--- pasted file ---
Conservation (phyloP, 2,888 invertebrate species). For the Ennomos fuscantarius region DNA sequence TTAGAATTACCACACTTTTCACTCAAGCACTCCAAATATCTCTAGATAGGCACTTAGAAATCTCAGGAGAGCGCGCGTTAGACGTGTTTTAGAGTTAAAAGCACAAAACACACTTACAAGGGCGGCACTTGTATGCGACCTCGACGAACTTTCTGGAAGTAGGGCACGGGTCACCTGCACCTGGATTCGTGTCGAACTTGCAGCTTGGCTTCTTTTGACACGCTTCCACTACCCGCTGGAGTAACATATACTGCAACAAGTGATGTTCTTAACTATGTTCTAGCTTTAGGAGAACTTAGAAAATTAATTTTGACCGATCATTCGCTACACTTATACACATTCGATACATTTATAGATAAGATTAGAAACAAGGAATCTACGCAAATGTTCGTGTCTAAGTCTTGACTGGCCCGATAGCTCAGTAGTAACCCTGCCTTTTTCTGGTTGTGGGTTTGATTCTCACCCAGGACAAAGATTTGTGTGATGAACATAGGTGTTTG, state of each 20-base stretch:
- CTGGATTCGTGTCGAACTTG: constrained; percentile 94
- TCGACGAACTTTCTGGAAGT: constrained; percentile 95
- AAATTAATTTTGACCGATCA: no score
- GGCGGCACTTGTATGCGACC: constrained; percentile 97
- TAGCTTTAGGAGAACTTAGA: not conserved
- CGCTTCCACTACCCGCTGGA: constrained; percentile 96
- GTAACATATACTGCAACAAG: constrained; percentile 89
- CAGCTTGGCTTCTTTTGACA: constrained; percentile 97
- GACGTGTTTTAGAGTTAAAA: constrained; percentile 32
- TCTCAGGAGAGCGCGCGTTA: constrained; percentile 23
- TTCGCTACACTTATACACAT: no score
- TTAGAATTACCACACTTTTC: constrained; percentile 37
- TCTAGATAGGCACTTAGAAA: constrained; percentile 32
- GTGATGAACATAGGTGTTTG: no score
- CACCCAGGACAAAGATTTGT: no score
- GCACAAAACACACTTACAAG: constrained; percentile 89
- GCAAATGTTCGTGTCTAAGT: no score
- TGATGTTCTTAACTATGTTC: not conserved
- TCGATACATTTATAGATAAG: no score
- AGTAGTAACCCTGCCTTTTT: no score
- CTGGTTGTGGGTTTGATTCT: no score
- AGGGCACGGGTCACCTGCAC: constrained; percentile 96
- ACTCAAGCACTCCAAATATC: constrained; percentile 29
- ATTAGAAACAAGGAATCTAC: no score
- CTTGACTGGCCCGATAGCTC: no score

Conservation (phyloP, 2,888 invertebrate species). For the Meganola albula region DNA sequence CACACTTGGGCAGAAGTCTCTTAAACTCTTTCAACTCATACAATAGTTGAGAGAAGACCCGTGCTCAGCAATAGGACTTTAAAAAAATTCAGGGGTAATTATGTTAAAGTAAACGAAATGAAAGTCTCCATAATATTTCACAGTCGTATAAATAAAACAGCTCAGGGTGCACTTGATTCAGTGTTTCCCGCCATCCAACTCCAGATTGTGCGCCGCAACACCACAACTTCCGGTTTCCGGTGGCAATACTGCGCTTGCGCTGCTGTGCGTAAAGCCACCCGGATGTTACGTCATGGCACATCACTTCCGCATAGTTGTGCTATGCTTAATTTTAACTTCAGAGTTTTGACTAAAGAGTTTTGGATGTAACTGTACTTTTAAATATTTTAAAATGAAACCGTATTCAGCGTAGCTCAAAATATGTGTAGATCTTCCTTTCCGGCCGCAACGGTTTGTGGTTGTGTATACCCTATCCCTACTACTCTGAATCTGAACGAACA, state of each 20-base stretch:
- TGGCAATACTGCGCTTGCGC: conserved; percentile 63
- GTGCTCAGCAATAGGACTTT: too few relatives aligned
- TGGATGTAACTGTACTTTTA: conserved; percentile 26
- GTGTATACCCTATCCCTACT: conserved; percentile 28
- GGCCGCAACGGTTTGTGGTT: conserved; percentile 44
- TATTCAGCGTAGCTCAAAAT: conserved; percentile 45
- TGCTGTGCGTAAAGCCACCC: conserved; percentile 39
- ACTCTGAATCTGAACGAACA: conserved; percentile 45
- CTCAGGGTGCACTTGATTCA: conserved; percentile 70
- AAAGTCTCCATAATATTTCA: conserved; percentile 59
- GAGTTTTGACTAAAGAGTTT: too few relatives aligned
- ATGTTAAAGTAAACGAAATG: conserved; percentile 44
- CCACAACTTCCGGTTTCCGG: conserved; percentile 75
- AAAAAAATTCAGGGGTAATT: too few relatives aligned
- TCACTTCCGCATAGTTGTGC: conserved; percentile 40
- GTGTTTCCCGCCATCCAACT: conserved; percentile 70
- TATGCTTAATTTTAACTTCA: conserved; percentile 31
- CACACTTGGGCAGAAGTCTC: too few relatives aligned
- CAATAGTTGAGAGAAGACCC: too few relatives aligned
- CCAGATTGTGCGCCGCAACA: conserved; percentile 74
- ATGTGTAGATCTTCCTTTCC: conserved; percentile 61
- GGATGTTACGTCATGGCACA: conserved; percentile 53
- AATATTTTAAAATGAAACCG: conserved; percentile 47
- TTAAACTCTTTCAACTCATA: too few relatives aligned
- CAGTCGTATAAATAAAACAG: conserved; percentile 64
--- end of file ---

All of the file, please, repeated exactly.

Conservation (phyloP, 2,888 invertebrate species). For the Ennomos fuscantarius region DNA sequence TTAGAATTACCACACTTTTCACTCAAGCACTCCAAATATCTCTAGATAGGCACTTAGAAATCTCAGGAGAGCGCGCGTTAGACGTGTTTTAGAGTTAAAAGCACAAAACACACTTACAAGGGCGGCACTTGTATGCGACCTCGACGAACTTTCTGGAAGTAGGGCACGGGTCACCTGCACCTGGATTCGTGTCGAACTTGCAGCTTGGCTTCTTTTGACACGCTTCCACTACCCGCTGGAGTAACATATACTGCAACAAGTGATGTTCTTAACTATGTTCTAGCTTTAGGAGAACTTAGAAAATTAATTTTGACCGATCATTCGCTACACTTATACACATTCGATACATTTATAGATAAGATTAGAAACAAGGAATCTACGCAAATGTTCGTGTCTAAGTCTTGACTGGCCCGATAGCTCAGTAGTAACCCTGCCTTTTTCTGGTTGTGGGTTTGATTCTCACCCAGGACAAAGATTTGTGTGATGAACATAGGTGTTTG, state of each 20-base stretch:
- CTGGATTCGTGTCGAACTTG: constrained; percentile 94
- TCGACGAACTTTCTGGAAGT: constrained; percentile 95
- AAATTAATTTTGACCGATCA: no score
- GGCGGCACTTGTATGCGACC: constrained; percentile 97
- TAGCTTTAGGAGAACTTAGA: not conserved
- CGCTTCCACTACCCGCTGGA: constrained; percentile 96
- GTAACATATACTGCAACAAG: constrained; percentile 89
- CAGCTTGGCTTCTTTTGACA: constrained; percentile 97
- GACGTGTTTTAGAGTTAAAA: constrained; percentile 32
- TCTCAGGAGAGCGCGCGTTA: constrained; percentile 23
- TTCGCTACACTTATACACAT: no score
- TTAGAATTACCACACTTTTC: constrained; percentile 37
- TCTAGATAGGCACTTAGAAA: constrained; percentile 32
- GTGATGAACATAGGTGTTTG: no score
- CACCCAGGACAAAGATTTGT: no score
- GCACAAAACACACTTACAAG: constrained; percentile 89
- GCAAATGTTCGTGTCTAAGT: no score
- TGATGTTCTTAACTATGTTC: not conserved
- TCGATACATTTATAGATAAG: no score
- AGTAGTAACCCTGCCTTTTT: no score
- CTGGTTGTGGGTTTGATTCT: no score
- AGGGCACGGGTCACCTGCAC: constrained; percentile 96
- ACTCAAGCACTCCAAATATC: constrained; percentile 29
- ATTAGAAACAAGGAATCTAC: no score
- CTTGACTGGCCCGATAGCTC: no score

Conservation (phyloP, 2,888 invertebrate species). For the Meganola albula region DNA sequence CACACTTGGGCAGAAGTCTCTTAAACTCTTTCAACTCATACAATAGTTGAGAGAAGACCCGTGCTCAGCAATAGGACTTTAAAAAAATTCAGGGGTAATTATGTTAAAGTAAACGAAATGAAAGTCTCCATAATATTTCACAGTCGTATAAATAAAACAGCTCAGGGTGCACTTGATTCAGTGTTTCCCGCCATCCAACTCCAGATTGTGCGCCGCAACACCACAACTTCCGGTTTCCGGTGGCAATACTGCGCTTGCGCTGCTGTGCGTAAAGCCACCCGGATGTTACGTCATGGCACATCACTTCCGCATAGTTGTGCTATGCTTAATTTTAACTTCAGAGTTTTGACTAAAGAGTTTTGGATGTAACTGTACTTTTAAATATTTTAAAATGAAACCGTATTCAGCGTAGCTCAAAATATGTGTAGATCTTCCTTTCCGGCCGCAACGGTTTGTGGTTGTGTATACCCTATCCCTACTACTCTGAATCTGAACGAACA, state of each 20-base stretch:
- TGGCAATACTGCGCTTGCGC: conserved; percentile 63
- GTGCTCAGCAATAGGACTTT: too few relatives aligned
- TGGATGTAACTGTACTTTTA: conserved; percentile 26
- GTGTATACCCTATCCCTACT: conserved; percentile 28
- GGCCGCAACGGTTTGTGGTT: conserved; percentile 44
- TATTCAGCGTAGCTCAAAAT: conserved; percentile 45
- TGCTGTGCGTAAAGCCACCC: conserved; percentile 39
- ACTCTGAATCTGAACGAACA: conserved; percentile 45
- CTCAGGGTGCACTTGATTCA: conserved; percentile 70
- AAAGTCTCCATAATATTTCA: conserved; percentile 59
- GAGTTTTGACTAAAGAGTTT: too few relatives aligned
- ATGTTAAAGTAAACGAAATG: conserved; percentile 44
- CCACAACTTCCGGTTTCCGG: conserved; percentile 75
- AAAAAAATTCAGGGGTAATT: too few relatives aligned
- TCACTTCCGCATAGTTGTGC: conserved; percentile 40
- GTGTTTCCCGCCATCCAACT: conserved; percentile 70
- TATGCTTAATTTTAACTTCA: conserved; percentile 31
- CACACTTGGGCAGAAGTCTC: too few relatives aligned
- CAATAGTTGAGAGAAGACCC: too few relatives aligned
- CCAGATTGTGCGCCGCAACA: conserved; percentile 74
- ATGTGTAGATCTTCCTTTCC: conserved; percentile 61
- GGATGTTACGTCATGGCACA: conserved; percentile 53
- AATATTTTAAAATGAAACCG: conserved; percentile 47
- TTAAACTCTTTCAACTCATA: too few relatives aligned
- CAGTCGTATAAATAAAACAG: conserved; percentile 64